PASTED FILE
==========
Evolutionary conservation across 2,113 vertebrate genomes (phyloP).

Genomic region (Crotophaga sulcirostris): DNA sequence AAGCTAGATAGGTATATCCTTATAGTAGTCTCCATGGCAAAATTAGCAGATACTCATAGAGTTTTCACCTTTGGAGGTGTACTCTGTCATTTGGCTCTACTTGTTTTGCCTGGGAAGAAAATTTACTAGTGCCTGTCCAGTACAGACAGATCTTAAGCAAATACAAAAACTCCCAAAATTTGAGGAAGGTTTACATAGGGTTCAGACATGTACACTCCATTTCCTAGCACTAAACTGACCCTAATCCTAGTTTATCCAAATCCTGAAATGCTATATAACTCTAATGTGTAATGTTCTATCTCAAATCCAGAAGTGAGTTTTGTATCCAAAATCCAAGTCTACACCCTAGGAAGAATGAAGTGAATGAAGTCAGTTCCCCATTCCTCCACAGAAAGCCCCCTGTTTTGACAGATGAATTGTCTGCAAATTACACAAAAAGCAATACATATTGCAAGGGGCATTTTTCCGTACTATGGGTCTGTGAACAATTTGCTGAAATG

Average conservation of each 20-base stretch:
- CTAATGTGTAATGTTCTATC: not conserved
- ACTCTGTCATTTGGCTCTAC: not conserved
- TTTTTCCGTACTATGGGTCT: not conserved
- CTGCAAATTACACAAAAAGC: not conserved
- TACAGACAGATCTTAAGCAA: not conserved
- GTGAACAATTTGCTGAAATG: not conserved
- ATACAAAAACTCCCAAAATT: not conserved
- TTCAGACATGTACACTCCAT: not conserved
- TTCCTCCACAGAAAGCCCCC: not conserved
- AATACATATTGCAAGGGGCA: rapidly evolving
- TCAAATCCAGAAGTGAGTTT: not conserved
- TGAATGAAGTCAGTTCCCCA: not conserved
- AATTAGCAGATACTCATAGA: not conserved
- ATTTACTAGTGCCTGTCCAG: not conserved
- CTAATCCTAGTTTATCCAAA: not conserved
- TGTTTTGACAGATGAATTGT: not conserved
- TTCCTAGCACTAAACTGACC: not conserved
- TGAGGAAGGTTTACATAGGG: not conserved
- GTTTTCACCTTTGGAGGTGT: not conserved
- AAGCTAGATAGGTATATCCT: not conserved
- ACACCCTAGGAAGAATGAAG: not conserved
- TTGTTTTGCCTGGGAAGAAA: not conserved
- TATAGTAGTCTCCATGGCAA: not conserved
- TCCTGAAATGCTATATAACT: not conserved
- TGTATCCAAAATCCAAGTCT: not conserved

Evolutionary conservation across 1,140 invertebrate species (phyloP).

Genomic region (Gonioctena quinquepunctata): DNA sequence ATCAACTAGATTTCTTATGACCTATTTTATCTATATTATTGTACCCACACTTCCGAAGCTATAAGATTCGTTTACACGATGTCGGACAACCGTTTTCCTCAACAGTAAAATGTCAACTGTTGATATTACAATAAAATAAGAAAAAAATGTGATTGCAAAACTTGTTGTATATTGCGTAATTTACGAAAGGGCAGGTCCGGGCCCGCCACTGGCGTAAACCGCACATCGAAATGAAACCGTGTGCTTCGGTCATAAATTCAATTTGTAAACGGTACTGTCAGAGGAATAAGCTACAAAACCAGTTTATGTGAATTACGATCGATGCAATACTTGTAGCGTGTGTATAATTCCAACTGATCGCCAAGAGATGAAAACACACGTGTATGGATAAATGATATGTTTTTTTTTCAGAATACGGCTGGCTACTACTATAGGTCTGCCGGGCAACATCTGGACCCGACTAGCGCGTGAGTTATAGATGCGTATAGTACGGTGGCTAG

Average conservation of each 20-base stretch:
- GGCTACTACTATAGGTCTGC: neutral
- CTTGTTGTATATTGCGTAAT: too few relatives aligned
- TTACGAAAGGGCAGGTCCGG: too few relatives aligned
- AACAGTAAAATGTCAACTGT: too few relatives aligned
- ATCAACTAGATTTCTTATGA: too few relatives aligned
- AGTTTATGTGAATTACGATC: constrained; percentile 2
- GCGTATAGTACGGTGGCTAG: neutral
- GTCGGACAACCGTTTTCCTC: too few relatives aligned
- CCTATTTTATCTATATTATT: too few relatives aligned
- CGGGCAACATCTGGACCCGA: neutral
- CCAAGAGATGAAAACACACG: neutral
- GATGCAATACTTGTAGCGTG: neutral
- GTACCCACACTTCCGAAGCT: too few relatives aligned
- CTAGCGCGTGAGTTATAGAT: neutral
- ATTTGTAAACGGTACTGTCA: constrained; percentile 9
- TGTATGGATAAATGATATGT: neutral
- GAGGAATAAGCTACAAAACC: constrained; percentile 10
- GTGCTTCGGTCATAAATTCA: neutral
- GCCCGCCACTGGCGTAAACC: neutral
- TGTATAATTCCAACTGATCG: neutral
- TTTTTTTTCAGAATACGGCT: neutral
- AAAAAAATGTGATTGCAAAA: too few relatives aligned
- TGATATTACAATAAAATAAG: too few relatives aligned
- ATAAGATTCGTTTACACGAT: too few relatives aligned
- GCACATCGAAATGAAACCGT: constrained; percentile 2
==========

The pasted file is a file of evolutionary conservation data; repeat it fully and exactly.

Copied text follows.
Evolutionary conservation across 2,113 vertebrate genomes (phyloP).

Genomic region (Crotophaga sulcirostris): DNA sequence AAGCTAGATAGGTATATCCTTATAGTAGTCTCCATGGCAAAATTAGCAGATACTCATAGAGTTTTCACCTTTGGAGGTGTACTCTGTCATTTGGCTCTACTTGTTTTGCCTGGGAAGAAAATTTACTAGTGCCTGTCCAGTACAGACAGATCTTAAGCAAATACAAAAACTCCCAAAATTTGAGGAAGGTTTACATAGGGTTCAGACATGTACACTCCATTTCCTAGCACTAAACTGACCCTAATCCTAGTTTATCCAAATCCTGAAATGCTATATAACTCTAATGTGTAATGTTCTATCTCAAATCCAGAAGTGAGTTTTGTATCCAAAATCCAAGTCTACACCCTAGGAAGAATGAAGTGAATGAAGTCAGTTCCCCATTCCTCCACAGAAAGCCCCCTGTTTTGACAGATGAATTGTCTGCAAATTACACAAAAAGCAATACATATTGCAAGGGGCATTTTTCCGTACTATGGGTCTGTGAACAATTTGCTGAAATG

Average conservation of each 20-base stretch:
- CTAATGTGTAATGTTCTATC: not conserved
- ACTCTGTCATTTGGCTCTAC: not conserved
- TTTTTCCGTACTATGGGTCT: not conserved
- CTGCAAATTACACAAAAAGC: not conserved
- TACAGACAGATCTTAAGCAA: not conserved
- GTGAACAATTTGCTGAAATG: not conserved
- ATACAAAAACTCCCAAAATT: not conserved
- TTCAGACATGTACACTCCAT: not conserved
- TTCCTCCACAGAAAGCCCCC: not conserved
- AATACATATTGCAAGGGGCA: rapidly evolving
- TCAAATCCAGAAGTGAGTTT: not conserved
- TGAATGAAGTCAGTTCCCCA: not conserved
- AATTAGCAGATACTCATAGA: not conserved
- ATTTACTAGTGCCTGTCCAG: not conserved
- CTAATCCTAGTTTATCCAAA: not conserved
- TGTTTTGACAGATGAATTGT: not conserved
- TTCCTAGCACTAAACTGACC: not conserved
- TGAGGAAGGTTTACATAGGG: not conserved
- GTTTTCACCTTTGGAGGTGT: not conserved
- AAGCTAGATAGGTATATCCT: not conserved
- ACACCCTAGGAAGAATGAAG: not conserved
- TTGTTTTGCCTGGGAAGAAA: not conserved
- TATAGTAGTCTCCATGGCAA: not conserved
- TCCTGAAATGCTATATAACT: not conserved
- TGTATCCAAAATCCAAGTCT: not conserved

Evolutionary conservation across 1,140 invertebrate species (phyloP).

Genomic region (Gonioctena quinquepunctata): DNA sequence ATCAACTAGATTTCTTATGACCTATTTTATCTATATTATTGTACCCACACTTCCGAAGCTATAAGATTCGTTTACACGATGTCGGACAACCGTTTTCCTCAACAGTAAAATGTCAACTGTTGATATTACAATAAAATAAGAAAAAAATGTGATTGCAAAACTTGTTGTATATTGCGTAATTTACGAAAGGGCAGGTCCGGGCCCGCCACTGGCGTAAACCGCACATCGAAATGAAACCGTGTGCTTCGGTCATAAATTCAATTTGTAAACGGTACTGTCAGAGGAATAAGCTACAAAACCAGTTTATGTGAATTACGATCGATGCAATACTTGTAGCGTGTGTATAATTCCAACTGATCGCCAAGAGATGAAAACACACGTGTATGGATAAATGATATGTTTTTTTTTCAGAATACGGCTGGCTACTACTATAGGTCTGCCGGGCAACATCTGGACCCGACTAGCGCGTGAGTTATAGATGCGTATAGTACGGTGGCTAG

Average conservation of each 20-base stretch:
- GGCTACTACTATAGGTCTGC: neutral
- CTTGTTGTATATTGCGTAAT: too few relatives aligned
- TTACGAAAGGGCAGGTCCGG: too few relatives aligned
- AACAGTAAAATGTCAACTGT: too few relatives aligned
- ATCAACTAGATTTCTTATGA: too few relatives aligned
- AGTTTATGTGAATTACGATC: constrained; percentile 2
- GCGTATAGTACGGTGGCTAG: neutral
- GTCGGACAACCGTTTTCCTC: too few relatives aligned
- CCTATTTTATCTATATTATT: too few relatives aligned
- CGGGCAACATCTGGACCCGA: neutral
- CCAAGAGATGAAAACACACG: neutral
- GATGCAATACTTGTAGCGTG: neutral
- GTACCCACACTTCCGAAGCT: too few relatives aligned
- CTAGCGCGTGAGTTATAGAT: neutral
- ATTTGTAAACGGTACTGTCA: constrained; percentile 9
- TGTATGGATAAATGATATGT: neutral
- GAGGAATAAGCTACAAAACC: constrained; percentile 10
- GTGCTTCGGTCATAAATTCA: neutral
- GCCCGCCACTGGCGTAAACC: neutral
- TGTATAATTCCAACTGATCG: neutral
- TTTTTTTTCAGAATACGGCT: neutral
- AAAAAAATGTGATTGCAAAA: too few relatives aligned
- TGATATTACAATAAAATAAG: too few relatives aligned
- ATAAGATTCGTTTACACGAT: too few relatives aligned
- GCACATCGAAATGAAACCGT: constrained; percentile 2